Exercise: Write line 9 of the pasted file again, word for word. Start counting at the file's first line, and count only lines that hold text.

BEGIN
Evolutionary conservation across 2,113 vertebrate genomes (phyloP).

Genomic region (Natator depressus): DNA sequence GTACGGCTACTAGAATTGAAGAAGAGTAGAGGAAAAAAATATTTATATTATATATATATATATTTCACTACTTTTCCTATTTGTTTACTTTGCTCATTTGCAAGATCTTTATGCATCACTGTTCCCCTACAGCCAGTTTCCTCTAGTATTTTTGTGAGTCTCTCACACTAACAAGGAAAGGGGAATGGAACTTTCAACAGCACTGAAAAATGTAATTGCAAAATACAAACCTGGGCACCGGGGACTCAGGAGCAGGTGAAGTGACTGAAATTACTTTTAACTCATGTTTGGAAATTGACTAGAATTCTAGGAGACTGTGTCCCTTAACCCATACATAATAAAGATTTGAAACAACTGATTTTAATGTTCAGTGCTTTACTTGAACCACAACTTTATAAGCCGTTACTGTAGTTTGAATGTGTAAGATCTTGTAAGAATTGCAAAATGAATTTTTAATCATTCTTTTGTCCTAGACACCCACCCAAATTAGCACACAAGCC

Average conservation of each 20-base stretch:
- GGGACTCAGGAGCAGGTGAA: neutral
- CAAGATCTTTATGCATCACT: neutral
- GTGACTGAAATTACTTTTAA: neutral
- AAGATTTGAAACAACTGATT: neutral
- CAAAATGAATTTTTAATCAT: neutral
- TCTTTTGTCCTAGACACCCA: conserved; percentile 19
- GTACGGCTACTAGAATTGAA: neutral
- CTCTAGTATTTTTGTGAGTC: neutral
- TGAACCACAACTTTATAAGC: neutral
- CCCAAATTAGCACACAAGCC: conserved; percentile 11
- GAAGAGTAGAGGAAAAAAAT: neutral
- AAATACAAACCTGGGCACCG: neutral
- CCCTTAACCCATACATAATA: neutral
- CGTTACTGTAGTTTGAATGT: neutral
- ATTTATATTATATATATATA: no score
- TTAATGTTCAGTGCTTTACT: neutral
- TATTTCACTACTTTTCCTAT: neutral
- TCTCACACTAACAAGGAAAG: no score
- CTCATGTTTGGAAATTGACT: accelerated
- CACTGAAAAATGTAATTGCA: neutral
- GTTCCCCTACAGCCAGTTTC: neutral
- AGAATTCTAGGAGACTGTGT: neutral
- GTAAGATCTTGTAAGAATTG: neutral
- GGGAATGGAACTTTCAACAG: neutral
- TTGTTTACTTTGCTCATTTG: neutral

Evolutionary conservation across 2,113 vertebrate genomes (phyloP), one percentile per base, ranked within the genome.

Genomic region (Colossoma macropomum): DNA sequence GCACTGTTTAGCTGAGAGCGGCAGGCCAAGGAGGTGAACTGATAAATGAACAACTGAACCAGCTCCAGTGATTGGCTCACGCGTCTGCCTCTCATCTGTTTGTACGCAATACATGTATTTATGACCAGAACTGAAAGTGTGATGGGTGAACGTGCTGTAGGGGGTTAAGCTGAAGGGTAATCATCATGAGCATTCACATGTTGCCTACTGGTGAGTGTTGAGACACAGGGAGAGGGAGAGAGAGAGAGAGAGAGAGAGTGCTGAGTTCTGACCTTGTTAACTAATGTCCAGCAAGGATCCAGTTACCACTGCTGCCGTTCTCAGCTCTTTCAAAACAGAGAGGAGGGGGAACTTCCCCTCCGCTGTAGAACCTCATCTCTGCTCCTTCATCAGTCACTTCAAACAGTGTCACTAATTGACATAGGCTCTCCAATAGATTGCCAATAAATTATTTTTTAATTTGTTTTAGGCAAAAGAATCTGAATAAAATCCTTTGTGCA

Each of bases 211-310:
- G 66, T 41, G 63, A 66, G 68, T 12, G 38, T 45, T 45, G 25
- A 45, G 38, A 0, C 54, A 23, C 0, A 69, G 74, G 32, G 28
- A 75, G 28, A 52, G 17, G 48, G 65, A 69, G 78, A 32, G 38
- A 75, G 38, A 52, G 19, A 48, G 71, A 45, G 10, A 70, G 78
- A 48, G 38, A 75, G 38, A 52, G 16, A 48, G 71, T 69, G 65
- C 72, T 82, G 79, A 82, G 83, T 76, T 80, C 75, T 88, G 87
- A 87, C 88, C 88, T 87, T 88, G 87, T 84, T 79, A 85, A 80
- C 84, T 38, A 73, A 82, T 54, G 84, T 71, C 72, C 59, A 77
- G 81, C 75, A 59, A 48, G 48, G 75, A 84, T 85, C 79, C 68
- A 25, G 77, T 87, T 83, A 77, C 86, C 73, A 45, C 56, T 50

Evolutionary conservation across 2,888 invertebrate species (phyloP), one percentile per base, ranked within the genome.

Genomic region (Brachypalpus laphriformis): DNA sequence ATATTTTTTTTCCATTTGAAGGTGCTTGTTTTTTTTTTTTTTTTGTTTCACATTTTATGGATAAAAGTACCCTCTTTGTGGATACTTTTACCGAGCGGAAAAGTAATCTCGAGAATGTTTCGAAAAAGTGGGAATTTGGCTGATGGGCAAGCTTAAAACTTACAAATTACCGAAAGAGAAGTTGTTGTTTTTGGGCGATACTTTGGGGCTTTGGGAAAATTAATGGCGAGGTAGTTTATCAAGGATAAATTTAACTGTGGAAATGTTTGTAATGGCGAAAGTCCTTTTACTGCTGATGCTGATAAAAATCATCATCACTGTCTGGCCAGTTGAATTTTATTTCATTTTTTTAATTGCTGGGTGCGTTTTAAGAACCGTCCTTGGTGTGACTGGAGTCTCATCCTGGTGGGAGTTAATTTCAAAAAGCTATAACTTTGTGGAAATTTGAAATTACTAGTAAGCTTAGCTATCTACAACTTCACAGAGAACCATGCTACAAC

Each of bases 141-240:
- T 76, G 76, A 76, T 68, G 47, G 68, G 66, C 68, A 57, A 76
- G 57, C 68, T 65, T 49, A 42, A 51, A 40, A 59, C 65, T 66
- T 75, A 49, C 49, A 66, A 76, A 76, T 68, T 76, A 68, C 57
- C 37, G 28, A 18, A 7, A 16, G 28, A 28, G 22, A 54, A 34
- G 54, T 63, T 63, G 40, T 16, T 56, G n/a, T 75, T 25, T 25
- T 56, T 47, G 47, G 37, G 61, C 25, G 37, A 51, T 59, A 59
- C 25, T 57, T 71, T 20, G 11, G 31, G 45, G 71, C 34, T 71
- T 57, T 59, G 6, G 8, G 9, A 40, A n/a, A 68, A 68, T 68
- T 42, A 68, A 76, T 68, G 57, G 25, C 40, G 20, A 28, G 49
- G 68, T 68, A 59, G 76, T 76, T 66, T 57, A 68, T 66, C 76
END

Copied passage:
- TCTTTTGTCCTAGACACCCA: conserved; percentile 19